Searching for Hedwig, the Snowy Owl

In December 2011, my grandmother gave me a newspaper clipping that mentioned the abundance of Snowy Owls in Montana and other “southern” states this winter. The closest I had come to a Snowy Owl was when Hedwig made her appearance in the Harry Potter films, so the idea of seeing one in real life was thrilling. I called Denver Holt, of the Owl Research Institute in Charlo, to ask if he would lead an Audubon trip to search for Hedwig and her cousins. Denver was enthusiastic, and he generously offered a second trip after over seventy people signed up within two days of posting the announcement on Facebook and email.

The Mission Valley was sunny and gorgeous the weekend of January 21st and 22nd, despite the dismal forecast of bad weather and driving conditions. Denver led us through a maze of back roads just south of Polson. He stopped near a subdivision, jumped out of his vehicle, and had us focus our optics on several white lumps atop the snow‐capped roofs. Success! We peppered Denver and his field crew with questions: “Why are they sitting on houses?” “Are their eyes always yellow?” “What do they eat?” “Do they face any threats?” “Why don’t they come here every year?” “How can you tell the males from females?” “Do they live in groups?” “How far south do they go?”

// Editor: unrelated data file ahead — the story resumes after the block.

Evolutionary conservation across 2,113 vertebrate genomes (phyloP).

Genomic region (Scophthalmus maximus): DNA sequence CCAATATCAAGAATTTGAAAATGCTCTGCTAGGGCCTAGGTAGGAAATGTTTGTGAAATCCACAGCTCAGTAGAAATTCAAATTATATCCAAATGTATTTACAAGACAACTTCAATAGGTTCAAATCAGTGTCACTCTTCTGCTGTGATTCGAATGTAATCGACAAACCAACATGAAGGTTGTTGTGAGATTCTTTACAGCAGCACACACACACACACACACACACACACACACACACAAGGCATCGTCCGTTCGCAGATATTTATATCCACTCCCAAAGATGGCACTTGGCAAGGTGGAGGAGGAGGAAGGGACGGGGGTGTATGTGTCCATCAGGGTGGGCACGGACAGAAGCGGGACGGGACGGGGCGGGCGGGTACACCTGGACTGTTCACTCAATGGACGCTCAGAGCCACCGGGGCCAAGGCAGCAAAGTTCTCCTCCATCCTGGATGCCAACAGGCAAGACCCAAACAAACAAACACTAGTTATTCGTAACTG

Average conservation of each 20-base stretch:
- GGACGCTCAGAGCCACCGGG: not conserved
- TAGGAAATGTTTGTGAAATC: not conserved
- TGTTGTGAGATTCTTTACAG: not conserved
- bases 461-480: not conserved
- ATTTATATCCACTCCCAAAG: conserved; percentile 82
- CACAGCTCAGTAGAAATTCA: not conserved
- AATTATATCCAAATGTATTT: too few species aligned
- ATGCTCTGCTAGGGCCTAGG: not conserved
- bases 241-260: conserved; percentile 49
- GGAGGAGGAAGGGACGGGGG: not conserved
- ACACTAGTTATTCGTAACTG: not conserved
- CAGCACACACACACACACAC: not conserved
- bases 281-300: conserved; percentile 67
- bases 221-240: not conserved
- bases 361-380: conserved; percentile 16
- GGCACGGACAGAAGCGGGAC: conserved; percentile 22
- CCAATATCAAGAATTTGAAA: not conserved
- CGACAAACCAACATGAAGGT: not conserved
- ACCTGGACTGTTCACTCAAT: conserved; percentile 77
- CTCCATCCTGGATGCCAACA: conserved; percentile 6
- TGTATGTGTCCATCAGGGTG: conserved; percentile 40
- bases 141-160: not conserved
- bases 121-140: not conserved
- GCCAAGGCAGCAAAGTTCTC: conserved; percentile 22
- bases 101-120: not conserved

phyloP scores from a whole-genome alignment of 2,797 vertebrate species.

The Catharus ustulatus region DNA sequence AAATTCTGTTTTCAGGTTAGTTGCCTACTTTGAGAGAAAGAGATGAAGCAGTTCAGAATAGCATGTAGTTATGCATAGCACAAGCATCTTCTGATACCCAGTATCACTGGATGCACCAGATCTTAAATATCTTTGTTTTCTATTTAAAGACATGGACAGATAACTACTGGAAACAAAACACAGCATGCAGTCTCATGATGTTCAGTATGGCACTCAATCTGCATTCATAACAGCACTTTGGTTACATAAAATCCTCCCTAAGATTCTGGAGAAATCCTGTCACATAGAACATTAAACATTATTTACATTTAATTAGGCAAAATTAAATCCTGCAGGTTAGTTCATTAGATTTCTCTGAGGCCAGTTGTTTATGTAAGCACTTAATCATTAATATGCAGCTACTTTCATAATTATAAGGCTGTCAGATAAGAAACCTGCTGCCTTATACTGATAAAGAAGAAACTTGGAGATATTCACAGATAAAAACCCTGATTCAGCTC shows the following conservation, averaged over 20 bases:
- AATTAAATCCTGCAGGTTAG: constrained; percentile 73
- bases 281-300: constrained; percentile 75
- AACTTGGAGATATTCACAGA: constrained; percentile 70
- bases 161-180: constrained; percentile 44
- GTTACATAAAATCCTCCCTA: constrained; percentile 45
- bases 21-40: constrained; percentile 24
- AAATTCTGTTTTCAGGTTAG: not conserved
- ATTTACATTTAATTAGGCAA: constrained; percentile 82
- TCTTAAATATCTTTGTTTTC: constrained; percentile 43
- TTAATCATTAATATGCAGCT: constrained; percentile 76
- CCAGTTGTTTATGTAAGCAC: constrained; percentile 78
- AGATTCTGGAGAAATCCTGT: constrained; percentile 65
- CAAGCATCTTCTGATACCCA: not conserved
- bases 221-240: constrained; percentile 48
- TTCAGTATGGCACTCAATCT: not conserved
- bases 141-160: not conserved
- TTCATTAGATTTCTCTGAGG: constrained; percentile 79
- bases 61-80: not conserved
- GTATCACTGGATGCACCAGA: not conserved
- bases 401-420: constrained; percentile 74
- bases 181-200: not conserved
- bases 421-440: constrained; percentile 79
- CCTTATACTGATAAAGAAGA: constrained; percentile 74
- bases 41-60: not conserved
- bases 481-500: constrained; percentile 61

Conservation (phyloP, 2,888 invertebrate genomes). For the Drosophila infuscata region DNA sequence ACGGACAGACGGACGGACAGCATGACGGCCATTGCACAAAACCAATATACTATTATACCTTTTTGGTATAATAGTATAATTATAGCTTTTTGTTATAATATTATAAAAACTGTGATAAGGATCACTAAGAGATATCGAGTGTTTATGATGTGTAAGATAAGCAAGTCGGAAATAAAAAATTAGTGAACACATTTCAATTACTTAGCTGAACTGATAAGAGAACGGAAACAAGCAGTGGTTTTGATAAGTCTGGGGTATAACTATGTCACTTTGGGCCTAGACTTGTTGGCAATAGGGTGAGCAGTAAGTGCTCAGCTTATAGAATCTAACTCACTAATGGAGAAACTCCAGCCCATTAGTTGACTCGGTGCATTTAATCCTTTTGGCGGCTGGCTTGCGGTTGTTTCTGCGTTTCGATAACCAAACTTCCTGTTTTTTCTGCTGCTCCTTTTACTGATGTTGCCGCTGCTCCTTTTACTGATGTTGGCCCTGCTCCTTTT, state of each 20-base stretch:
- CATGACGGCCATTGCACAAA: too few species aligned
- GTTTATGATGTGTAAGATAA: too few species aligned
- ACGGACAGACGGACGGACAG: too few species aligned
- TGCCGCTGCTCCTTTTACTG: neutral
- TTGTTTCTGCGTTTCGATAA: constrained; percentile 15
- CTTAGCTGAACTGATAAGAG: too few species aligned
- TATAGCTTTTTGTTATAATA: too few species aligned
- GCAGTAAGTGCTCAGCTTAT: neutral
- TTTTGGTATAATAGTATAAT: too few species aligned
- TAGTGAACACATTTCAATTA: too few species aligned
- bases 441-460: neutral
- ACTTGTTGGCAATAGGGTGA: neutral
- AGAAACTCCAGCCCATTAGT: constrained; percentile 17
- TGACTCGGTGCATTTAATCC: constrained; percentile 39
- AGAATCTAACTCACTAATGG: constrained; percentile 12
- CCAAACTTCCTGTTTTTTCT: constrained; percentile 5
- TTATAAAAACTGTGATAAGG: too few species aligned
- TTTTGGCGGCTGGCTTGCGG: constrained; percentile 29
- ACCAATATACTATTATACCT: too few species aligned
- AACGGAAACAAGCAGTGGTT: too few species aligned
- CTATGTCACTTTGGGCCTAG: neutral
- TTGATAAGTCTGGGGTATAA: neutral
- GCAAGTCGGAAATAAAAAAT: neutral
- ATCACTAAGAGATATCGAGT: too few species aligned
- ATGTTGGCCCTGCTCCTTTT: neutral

Once everyone had a good look at the owls through a scope, snapped a few pictures, and had every question answered to their satisfaction, we drove off to look for hawks. Rough‐legged and Red‐tailed Hawks were abundant. Denver stopped the caravan at several spots to allow us to set up scopes on individual birds. Bald Eagles made a few star appearances while crows and ravens tried to steal the spotlight from all—to no avail. We got a nice look at a Prairie Falcon, and someone saw a Gyrfalcon‐‐but that one eluded the rest of us. The Gyrfalcon is a desirable sighting, because it is the largest of the five falcon species in Montana—females are about two feet long, with a wingspan of four feet.

We demonstrated our support of the local economy by eating lunch afterwards at Ninepipes Lodge to chat with Denver and get to know the other trip participants. Eleven people signed up for Audubon membership and received a Snowy Owl plush toy—as well as satisfaction that they are helping to conserve birds, other wildlife, and their habitat. It was a magical weekend, and if you missed it, you can still search for Hedwig on your own—just look up Snowy Owl sighting locations on eBird to find potential viewing areas.

by Rebecca Richter

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